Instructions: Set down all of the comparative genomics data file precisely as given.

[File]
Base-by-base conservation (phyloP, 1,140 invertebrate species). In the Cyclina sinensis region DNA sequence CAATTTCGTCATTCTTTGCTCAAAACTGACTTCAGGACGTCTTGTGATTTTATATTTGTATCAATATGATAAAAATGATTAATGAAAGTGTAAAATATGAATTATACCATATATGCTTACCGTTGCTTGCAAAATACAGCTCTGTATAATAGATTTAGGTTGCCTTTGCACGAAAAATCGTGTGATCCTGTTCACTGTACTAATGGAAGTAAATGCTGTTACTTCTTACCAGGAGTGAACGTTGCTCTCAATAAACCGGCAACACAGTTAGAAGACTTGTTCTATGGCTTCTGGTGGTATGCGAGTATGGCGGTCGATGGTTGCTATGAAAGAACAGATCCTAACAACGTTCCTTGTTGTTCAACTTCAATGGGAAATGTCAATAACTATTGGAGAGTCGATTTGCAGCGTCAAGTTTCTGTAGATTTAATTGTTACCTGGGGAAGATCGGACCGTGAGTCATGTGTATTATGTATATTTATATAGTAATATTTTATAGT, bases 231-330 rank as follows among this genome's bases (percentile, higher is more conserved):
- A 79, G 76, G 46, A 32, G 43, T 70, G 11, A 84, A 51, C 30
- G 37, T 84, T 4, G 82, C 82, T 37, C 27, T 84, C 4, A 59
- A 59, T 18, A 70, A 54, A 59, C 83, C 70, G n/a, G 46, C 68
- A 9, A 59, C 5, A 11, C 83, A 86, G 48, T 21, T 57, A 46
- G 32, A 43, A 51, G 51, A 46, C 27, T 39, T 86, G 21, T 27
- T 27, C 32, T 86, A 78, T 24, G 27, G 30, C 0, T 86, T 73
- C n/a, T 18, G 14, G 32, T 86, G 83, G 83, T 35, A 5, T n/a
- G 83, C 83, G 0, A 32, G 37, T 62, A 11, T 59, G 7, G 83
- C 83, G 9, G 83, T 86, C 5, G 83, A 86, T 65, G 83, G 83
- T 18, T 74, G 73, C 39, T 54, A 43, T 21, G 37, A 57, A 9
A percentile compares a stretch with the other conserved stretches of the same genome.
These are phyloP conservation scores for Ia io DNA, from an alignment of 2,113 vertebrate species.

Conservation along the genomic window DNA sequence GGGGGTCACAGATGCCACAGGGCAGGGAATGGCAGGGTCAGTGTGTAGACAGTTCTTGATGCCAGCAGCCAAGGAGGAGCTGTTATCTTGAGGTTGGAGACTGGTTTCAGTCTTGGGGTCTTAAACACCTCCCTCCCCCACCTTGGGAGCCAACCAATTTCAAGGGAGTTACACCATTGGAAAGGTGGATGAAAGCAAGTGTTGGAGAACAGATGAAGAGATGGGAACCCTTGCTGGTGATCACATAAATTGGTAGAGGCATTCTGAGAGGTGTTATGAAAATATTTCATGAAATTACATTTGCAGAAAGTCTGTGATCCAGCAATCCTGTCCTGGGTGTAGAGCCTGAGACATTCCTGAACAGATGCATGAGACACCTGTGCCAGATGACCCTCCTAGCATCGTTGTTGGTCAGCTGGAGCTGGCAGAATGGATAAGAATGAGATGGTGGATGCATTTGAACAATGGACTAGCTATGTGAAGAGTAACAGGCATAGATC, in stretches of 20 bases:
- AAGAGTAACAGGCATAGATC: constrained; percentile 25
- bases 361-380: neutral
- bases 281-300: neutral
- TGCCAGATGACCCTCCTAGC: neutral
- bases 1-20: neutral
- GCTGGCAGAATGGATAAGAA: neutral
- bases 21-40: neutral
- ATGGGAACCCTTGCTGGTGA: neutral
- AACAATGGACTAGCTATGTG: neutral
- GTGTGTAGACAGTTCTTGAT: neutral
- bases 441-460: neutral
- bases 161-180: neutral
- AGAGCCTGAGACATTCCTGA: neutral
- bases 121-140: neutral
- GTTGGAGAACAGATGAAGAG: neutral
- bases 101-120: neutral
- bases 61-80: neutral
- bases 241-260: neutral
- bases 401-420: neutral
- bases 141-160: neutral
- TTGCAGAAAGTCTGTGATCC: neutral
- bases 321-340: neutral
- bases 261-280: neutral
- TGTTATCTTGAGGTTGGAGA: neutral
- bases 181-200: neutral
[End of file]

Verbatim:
Base-by-base conservation (phyloP, 1,140 invertebrate species). In the Cyclina sinensis region DNA sequence CAATTTCGTCATTCTTTGCTCAAAACTGACTTCAGGACGTCTTGTGATTTTATATTTGTATCAATATGATAAAAATGATTAATGAAAGTGTAAAATATGAATTATACCATATATGCTTACCGTTGCTTGCAAAATACAGCTCTGTATAATAGATTTAGGTTGCCTTTGCACGAAAAATCGTGTGATCCTGTTCACTGTACTAATGGAAGTAAATGCTGTTACTTCTTACCAGGAGTGAACGTTGCTCTCAATAAACCGGCAACACAGTTAGAAGACTTGTTCTATGGCTTCTGGTGGTATGCGAGTATGGCGGTCGATGGTTGCTATGAAAGAACAGATCCTAACAACGTTCCTTGTTGTTCAACTTCAATGGGAAATGTCAATAACTATTGGAGAGTCGATTTGCAGCGTCAAGTTTCTGTAGATTTAATTGTTACCTGGGGAAGATCGGACCGTGAGTCATGTGTATTATGTATATTTATATAGTAATATTTTATAGT, bases 231-330 rank as follows among this genome's bases (percentile, higher is more conserved):
- A 79, G 76, G 46, A 32, G 43, T 70, G 11, A 84, A 51, C 30
- G 37, T 84, T 4, G 82, C 82, T 37, C 27, T 84, C 4, A 59
- A 59, T 18, A 70, A 54, A 59, C 83, C 70, G n/a, G 46, C 68
- A 9, A 59, C 5, A 11, C 83, A 86, G 48, T 21, T 57, A 46
- G 32, A 43, A 51, G 51, A 46, C 27, T 39, T 86, G 21, T 27
- T 27, C 32, T 86, A 78, T 24, G 27, G 30, C 0, T 86, T 73
- C n/a, T 18, G 14, G 32, T 86, G 83, G 83, T 35, A 5, T n/a
- G 83, C 83, G 0, A 32, G 37, T 62, A 11, T 59, G 7, G 83
- C 83, G 9, G 83, T 86, C 5, G 83, A 86, T 65, G 83, G 83
- T 18, T 74, G 73, C 39, T 54, A 43, T 21, G 37, A 57, A 9
A percentile compares a stretch with the other conserved stretches of the same genome.
These are phyloP conservation scores for Ia io DNA, from an alignment of 2,113 vertebrate species.

Conservation along the genomic window DNA sequence GGGGGTCACAGATGCCACAGGGCAGGGAATGGCAGGGTCAGTGTGTAGACAGTTCTTGATGCCAGCAGCCAAGGAGGAGCTGTTATCTTGAGGTTGGAGACTGGTTTCAGTCTTGGGGTCTTAAACACCTCCCTCCCCCACCTTGGGAGCCAACCAATTTCAAGGGAGTTACACCATTGGAAAGGTGGATGAAAGCAAGTGTTGGAGAACAGATGAAGAGATGGGAACCCTTGCTGGTGATCACATAAATTGGTAGAGGCATTCTGAGAGGTGTTATGAAAATATTTCATGAAATTACATTTGCAGAAAGTCTGTGATCCAGCAATCCTGTCCTGGGTGTAGAGCCTGAGACATTCCTGAACAGATGCATGAGACACCTGTGCCAGATGACCCTCCTAGCATCGTTGTTGGTCAGCTGGAGCTGGCAGAATGGATAAGAATGAGATGGTGGATGCATTTGAACAATGGACTAGCTATGTGAAGAGTAACAGGCATAGATC, in stretches of 20 bases:
- AAGAGTAACAGGCATAGATC: constrained; percentile 25
- bases 361-380: neutral
- bases 281-300: neutral
- TGCCAGATGACCCTCCTAGC: neutral
- bases 1-20: neutral
- GCTGGCAGAATGGATAAGAA: neutral
- bases 21-40: neutral
- ATGGGAACCCTTGCTGGTGA: neutral
- AACAATGGACTAGCTATGTG: neutral
- GTGTGTAGACAGTTCTTGAT: neutral
- bases 441-460: neutral
- bases 161-180: neutral
- AGAGCCTGAGACATTCCTGA: neutral
- bases 121-140: neutral
- GTTGGAGAACAGATGAAGAG: neutral
- bases 101-120: neutral
- bases 61-80: neutral
- bases 241-260: neutral
- bases 401-420: neutral
- bases 141-160: neutral
- TTGCAGAAAGTCTGTGATCC: neutral
- bases 321-340: neutral
- bases 261-280: neutral
- TGTTATCTTGAGGTTGGAGA: neutral
- bases 181-200: neutral